All student members in good standing with the Society are eligible and encouraged to vote for their next Student Representative. Student members of the Society will have until November 30th to cast their ballots.

Heather Muir

University of Massachusetts (UMass) Amherst

Heather Muir is a fourth-year doctoral student in the clinical psychology doctoral program at the University of Massachusetts (UMass) Amherst where she works in Dr. Michael Constantino’s Psychotherapy Research Lab. She recently started a clinical practicum working with inpatients with a forensic history at the Dr. Solomon Carter Fuller Mental Health Center in Boston, MA. In 2014, Heather graduated from the University of New Hampshire with a BA in psychology. After graduation, Heather worked as a Research Coordinator of the Interpersonal Relationships Laboratory at the University of Maryland. In 2017, Heather began her graduate work at UMass. Her master’s thesis examined the impact of integrating of motivational interviewing with CBT on interpersonal outcomes for generalized anxiety disorder. Additional projects have focused on routine outcomes monitoring and patient expectations in therapy. This work has been disseminated at professional conferences and in peer-reviewed publications. In the future, she is interested in examining therapist effects and patient/therapist commitment to


Lei Y. Sun

University of Miami

Lei Y. Sun is a third-year counseling psychology doctoral student at the University of Miami and a Registered Marriage and Family Therapy Intern in Florida. Driven by her keen passion for psychotherapy research, she joined Division 29 prior to her doctoral training and began work with the division’s Student Development Committee in 2020. Her research interests include psychotherapy processes and attachment theory. As a biracial individual with diverse lived experiences, she is fascinated by the processes through which one develops self and cultural identity in attachment relationships. Lei has worked in community mental health, hospital, and forensic settings, treating low income children and families, as well as adults with mood, anxiety, and personality disorders. She was invited to speak on clinical issues in telehealth on a panel at the 2020 APA Convention. As a member of Psychotherapy Action Network (PsiAn), Lei is also passionate about advocating for relation-based psychotherapy for children and for mindful implementation of laws pertaining to psychological policy in educational and health care systems. She hopes to further her work in the Division 29 Student Development Committee by facilitating support for student involvement, collaboration, and networking at divisional and APA levels.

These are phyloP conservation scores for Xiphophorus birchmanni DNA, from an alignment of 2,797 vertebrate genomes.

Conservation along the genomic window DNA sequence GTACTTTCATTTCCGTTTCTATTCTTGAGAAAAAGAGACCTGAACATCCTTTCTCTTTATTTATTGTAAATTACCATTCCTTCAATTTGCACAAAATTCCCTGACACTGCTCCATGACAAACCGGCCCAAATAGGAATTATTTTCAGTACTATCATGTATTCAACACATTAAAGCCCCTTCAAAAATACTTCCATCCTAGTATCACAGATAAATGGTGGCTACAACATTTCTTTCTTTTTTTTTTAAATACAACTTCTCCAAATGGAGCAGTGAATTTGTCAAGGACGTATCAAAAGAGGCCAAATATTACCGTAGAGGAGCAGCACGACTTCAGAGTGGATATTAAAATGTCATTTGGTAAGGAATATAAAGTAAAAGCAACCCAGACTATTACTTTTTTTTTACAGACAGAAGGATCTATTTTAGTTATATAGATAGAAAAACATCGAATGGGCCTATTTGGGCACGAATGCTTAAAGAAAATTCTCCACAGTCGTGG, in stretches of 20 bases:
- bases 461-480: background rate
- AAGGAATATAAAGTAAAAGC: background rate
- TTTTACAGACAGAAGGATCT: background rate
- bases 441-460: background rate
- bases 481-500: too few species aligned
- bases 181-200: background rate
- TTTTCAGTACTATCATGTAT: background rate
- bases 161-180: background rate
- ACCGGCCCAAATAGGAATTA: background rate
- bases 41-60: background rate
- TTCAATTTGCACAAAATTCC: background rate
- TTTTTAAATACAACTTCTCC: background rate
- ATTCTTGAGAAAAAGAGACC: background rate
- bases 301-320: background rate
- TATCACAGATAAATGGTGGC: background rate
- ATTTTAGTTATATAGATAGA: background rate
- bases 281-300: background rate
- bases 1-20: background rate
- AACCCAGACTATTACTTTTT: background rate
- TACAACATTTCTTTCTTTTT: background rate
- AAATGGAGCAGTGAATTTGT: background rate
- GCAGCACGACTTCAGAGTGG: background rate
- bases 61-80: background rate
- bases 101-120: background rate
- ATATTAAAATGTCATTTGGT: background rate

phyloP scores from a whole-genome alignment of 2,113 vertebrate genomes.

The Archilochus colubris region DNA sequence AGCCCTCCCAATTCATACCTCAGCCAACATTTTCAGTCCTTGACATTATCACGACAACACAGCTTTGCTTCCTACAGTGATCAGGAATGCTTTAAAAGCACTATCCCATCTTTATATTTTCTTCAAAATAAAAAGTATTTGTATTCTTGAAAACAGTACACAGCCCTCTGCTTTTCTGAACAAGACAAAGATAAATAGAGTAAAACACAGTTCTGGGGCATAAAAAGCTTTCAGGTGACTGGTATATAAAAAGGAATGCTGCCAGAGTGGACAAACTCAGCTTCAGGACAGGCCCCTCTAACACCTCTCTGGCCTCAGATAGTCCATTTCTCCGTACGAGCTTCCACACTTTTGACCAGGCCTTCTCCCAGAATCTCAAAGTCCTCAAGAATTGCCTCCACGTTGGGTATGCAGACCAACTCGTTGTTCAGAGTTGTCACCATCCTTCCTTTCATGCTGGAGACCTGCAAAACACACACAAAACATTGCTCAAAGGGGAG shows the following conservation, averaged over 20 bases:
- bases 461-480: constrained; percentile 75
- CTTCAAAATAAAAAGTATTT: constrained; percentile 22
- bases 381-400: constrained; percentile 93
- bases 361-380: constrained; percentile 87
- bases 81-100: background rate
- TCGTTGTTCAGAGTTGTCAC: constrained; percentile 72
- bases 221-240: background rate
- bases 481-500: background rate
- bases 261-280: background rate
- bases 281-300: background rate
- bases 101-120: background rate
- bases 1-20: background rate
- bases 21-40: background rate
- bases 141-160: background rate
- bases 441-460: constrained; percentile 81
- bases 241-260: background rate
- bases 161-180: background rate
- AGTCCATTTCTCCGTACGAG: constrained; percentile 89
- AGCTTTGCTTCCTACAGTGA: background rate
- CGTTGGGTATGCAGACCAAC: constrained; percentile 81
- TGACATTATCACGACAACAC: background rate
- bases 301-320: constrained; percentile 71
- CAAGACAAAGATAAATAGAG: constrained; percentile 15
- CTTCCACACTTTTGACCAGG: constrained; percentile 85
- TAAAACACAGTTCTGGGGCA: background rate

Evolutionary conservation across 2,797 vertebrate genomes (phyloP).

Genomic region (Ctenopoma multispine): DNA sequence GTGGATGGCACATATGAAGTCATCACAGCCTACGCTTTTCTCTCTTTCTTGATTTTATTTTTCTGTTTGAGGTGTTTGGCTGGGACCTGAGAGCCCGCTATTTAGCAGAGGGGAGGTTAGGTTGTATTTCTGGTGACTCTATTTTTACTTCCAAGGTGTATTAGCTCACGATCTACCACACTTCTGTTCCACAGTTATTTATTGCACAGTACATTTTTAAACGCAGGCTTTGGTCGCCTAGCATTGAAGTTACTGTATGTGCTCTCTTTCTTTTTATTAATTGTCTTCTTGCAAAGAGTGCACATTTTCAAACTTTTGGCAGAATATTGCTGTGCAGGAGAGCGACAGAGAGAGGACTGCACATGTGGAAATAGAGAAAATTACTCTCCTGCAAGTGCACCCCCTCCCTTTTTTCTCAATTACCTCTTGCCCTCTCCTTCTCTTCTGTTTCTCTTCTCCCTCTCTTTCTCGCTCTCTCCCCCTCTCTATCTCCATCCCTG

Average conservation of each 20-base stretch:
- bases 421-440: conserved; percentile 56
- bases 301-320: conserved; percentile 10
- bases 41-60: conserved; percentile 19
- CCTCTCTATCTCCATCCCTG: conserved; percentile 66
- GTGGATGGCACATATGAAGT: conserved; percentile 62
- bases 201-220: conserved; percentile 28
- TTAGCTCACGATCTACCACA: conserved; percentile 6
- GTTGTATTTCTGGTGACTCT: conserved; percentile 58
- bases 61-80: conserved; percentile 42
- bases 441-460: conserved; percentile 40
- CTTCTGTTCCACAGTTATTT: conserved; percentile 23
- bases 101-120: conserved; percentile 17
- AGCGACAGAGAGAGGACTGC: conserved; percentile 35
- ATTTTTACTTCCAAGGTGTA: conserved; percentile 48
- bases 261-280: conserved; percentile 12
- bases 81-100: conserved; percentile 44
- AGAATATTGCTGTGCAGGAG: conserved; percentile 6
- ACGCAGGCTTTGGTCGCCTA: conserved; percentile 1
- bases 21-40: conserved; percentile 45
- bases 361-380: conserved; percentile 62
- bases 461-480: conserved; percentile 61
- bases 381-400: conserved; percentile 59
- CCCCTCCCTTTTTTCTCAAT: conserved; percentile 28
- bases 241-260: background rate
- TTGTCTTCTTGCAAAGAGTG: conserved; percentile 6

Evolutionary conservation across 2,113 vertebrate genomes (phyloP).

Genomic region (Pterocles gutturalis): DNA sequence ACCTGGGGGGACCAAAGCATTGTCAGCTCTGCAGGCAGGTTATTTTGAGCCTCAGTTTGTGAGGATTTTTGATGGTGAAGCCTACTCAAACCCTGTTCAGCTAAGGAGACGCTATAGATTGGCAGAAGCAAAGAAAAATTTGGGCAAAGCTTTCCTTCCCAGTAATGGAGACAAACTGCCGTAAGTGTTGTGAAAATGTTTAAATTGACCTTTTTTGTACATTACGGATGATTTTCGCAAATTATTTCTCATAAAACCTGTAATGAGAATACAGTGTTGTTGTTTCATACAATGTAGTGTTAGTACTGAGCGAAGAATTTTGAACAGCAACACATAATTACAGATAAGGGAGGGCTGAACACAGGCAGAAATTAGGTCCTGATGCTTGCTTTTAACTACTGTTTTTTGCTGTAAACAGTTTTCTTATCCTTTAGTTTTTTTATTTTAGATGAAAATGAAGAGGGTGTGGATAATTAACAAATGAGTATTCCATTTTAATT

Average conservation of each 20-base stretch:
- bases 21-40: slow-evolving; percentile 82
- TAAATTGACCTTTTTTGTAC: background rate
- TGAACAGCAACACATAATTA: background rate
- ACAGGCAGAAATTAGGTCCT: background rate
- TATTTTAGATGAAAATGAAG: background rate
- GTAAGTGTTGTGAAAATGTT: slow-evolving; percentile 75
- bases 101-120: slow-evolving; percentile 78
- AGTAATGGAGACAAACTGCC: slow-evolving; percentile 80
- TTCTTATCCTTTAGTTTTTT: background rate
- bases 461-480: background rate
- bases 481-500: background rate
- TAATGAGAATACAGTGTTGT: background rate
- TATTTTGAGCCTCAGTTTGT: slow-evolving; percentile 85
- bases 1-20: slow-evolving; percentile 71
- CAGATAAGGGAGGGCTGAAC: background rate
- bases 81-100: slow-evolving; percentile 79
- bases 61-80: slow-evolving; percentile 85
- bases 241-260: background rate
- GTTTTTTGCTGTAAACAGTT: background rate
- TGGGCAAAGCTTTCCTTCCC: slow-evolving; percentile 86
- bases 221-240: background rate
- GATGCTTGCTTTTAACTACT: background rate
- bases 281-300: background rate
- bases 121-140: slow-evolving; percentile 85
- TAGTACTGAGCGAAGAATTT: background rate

Daniel Lydon

St. John’s University

Daniel is a second-year clinical psychology doctoral student at St. John’s University, who has recently completed his master’s thesis research under the mentorship Dr. Raymond DiGiuseppe. Daniel initially joined APA’s Division 29 to stay up-to-date on the latest research in this ever-advancing field. Since joining, Daniel believes his membership has enhanced his graduate school experience and he wishes to share that knowledge with other students. His current research interests involve the study of aspects of psychotherapy influenced by the therapist themselves, which may sometimes interfere with their work (i.e., personal bias), with the goal of informing practitioners and helping them to overcome these barriers in treatment. More broadly, Daniel has interests in clinical health psychology, including the application of psychotherapy to physical symptoms. Daniel previously worked in a behavioral medicine setting with a team that was conducting research on evidence-based psychotherapy for side-effect management in individuals diagnosed with breast cancer. If elected chair, Daniel plans to encourage and initiate productive conversations related to how we as graduate students can play a role in advocating for societal and systematic level change, especially in regard to racial injustices.